# variance and standard deviation

• Aug 7th 2007, 08:22 AM
0123
variance and standard deviation
Why do we average by divivding by n-1 rather than n in calculating the variance? the formula I am using is s^2=[ sum of (x- X)^2]/(n-1) where X= mean. Thank you very much for your help!
• Aug 7th 2007, 09:07 AM
CaptainBlack
Quote:

Originally Posted by 0123
Why do we average by divivding by n-1 rather than n in calculating the variance? the formula I am using is s^2=[ sum of (x- X)^2]/(n-1) where X= mean. Thank you very much for your help!

Because you are using s^2 to estimate the population variance, and dividing
by n results in a biased estimate while dividing by n-1 gives an unbiased
estimator.

RonL
• Aug 7th 2007, 12:21 PM
0123
could you be more clear? because I do not understand why it is unbiased in the case on n-1. Thanks again.
• Aug 7th 2007, 01:03 PM
CaptainBlack
Quote:

Originally Posted by 0123
could you be more clear? because I do not understand why it is unbiased in the case on n-1. Thanks again.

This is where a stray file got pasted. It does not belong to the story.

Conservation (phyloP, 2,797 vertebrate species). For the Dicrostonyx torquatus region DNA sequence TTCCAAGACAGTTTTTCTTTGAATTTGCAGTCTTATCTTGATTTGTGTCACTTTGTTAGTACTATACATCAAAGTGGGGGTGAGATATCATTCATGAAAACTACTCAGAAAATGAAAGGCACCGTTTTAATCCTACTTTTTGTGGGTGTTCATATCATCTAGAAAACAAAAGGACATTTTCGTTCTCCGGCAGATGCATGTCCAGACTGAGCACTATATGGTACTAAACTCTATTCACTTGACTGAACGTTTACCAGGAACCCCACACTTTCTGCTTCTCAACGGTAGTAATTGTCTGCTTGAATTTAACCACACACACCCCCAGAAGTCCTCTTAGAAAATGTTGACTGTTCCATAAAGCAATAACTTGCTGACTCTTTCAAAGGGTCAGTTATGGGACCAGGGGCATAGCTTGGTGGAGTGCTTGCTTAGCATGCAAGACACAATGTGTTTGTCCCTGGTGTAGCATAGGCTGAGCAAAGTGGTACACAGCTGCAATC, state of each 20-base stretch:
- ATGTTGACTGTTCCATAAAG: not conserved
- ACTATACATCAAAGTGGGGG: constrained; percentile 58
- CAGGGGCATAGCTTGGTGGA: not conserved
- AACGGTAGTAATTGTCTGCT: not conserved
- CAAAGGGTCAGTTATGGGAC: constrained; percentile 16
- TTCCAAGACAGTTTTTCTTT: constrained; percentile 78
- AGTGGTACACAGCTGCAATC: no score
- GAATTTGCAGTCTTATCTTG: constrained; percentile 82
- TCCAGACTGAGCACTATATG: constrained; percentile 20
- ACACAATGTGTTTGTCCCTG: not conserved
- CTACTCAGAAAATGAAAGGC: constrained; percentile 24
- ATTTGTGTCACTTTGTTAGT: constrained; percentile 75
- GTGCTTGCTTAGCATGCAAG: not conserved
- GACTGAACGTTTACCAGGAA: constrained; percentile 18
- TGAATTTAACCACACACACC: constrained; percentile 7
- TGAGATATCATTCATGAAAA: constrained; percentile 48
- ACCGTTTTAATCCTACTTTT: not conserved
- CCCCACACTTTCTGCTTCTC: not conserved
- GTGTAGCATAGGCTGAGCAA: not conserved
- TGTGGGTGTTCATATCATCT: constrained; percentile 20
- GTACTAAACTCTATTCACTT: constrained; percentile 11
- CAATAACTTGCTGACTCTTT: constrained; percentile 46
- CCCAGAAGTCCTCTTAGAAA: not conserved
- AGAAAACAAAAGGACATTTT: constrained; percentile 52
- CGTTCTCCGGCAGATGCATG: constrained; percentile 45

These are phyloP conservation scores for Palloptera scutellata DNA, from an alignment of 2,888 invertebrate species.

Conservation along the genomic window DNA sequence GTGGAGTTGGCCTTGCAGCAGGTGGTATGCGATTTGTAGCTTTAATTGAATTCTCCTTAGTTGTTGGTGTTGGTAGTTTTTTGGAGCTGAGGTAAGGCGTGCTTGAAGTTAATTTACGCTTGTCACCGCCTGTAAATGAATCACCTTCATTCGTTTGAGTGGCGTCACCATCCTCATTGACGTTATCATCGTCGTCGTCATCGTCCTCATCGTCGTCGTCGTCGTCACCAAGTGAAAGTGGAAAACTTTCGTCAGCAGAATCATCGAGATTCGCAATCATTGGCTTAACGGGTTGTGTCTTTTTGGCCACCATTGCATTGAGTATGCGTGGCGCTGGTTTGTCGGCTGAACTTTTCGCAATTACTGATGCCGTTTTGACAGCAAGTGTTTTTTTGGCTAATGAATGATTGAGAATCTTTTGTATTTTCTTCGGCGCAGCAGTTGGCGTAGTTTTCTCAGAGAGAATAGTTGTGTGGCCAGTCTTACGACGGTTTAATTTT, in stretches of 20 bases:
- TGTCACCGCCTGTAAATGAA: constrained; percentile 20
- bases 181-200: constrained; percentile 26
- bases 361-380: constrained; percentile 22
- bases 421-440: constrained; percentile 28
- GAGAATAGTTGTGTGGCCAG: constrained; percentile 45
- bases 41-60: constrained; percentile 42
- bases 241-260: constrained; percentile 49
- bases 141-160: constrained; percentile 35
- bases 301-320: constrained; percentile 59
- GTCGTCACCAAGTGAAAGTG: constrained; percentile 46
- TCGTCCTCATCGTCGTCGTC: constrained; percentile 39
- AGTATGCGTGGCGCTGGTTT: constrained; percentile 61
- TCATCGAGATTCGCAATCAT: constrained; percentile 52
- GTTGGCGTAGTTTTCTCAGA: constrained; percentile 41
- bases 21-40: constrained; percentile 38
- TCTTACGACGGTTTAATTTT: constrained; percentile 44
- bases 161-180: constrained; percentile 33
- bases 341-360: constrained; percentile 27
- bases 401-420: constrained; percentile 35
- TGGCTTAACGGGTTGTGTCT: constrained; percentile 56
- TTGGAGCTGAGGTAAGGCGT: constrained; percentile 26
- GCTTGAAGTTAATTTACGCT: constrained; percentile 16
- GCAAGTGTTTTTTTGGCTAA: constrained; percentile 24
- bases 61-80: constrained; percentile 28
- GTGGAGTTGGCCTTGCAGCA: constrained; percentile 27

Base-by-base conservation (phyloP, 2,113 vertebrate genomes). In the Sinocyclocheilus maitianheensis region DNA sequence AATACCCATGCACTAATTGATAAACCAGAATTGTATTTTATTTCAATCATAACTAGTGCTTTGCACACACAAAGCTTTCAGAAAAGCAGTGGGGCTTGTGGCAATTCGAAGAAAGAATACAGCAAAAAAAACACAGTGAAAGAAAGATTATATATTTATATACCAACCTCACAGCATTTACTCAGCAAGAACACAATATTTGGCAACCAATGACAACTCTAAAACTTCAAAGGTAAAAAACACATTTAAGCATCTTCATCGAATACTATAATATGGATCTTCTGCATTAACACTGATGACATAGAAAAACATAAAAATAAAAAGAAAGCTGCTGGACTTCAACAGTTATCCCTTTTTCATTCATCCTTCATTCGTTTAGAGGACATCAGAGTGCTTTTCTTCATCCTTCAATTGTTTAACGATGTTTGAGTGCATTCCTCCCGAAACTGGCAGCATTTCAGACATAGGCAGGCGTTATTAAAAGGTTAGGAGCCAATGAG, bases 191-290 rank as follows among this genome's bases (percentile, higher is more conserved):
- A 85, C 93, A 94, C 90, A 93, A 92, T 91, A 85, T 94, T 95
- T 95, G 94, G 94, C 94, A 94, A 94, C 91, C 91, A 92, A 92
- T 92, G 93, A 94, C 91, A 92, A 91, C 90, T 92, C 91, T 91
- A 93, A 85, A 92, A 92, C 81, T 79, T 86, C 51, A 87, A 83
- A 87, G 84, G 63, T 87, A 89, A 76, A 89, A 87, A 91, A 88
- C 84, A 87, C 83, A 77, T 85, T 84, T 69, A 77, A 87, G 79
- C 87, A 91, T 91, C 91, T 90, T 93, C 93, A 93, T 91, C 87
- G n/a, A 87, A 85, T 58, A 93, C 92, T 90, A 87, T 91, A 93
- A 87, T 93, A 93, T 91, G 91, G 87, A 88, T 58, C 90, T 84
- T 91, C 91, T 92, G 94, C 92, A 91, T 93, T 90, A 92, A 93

Take my word for it, the proof is longer than I am prepared to reproduce here.

I can illustrate it by example:

Code:

```>x=normal(100,5); >m=sum(x)/5;        ..100 means of samples of size 5 >v=sum(x^2)/5-m^2;  ..100 (1/n) variances of samples of size 5 >vv=sum(s')/100      .. average of 100 (1/n) variance of sample of size 5         0.80403236 >vv*5/4              .. corrected to 1/(n-1) variances         1.00504045 >```
Here we see the average variance of samples of size 5 from a population of
variance 1 is ~0.8, while the corrected average variance is ~1, as required.

RonL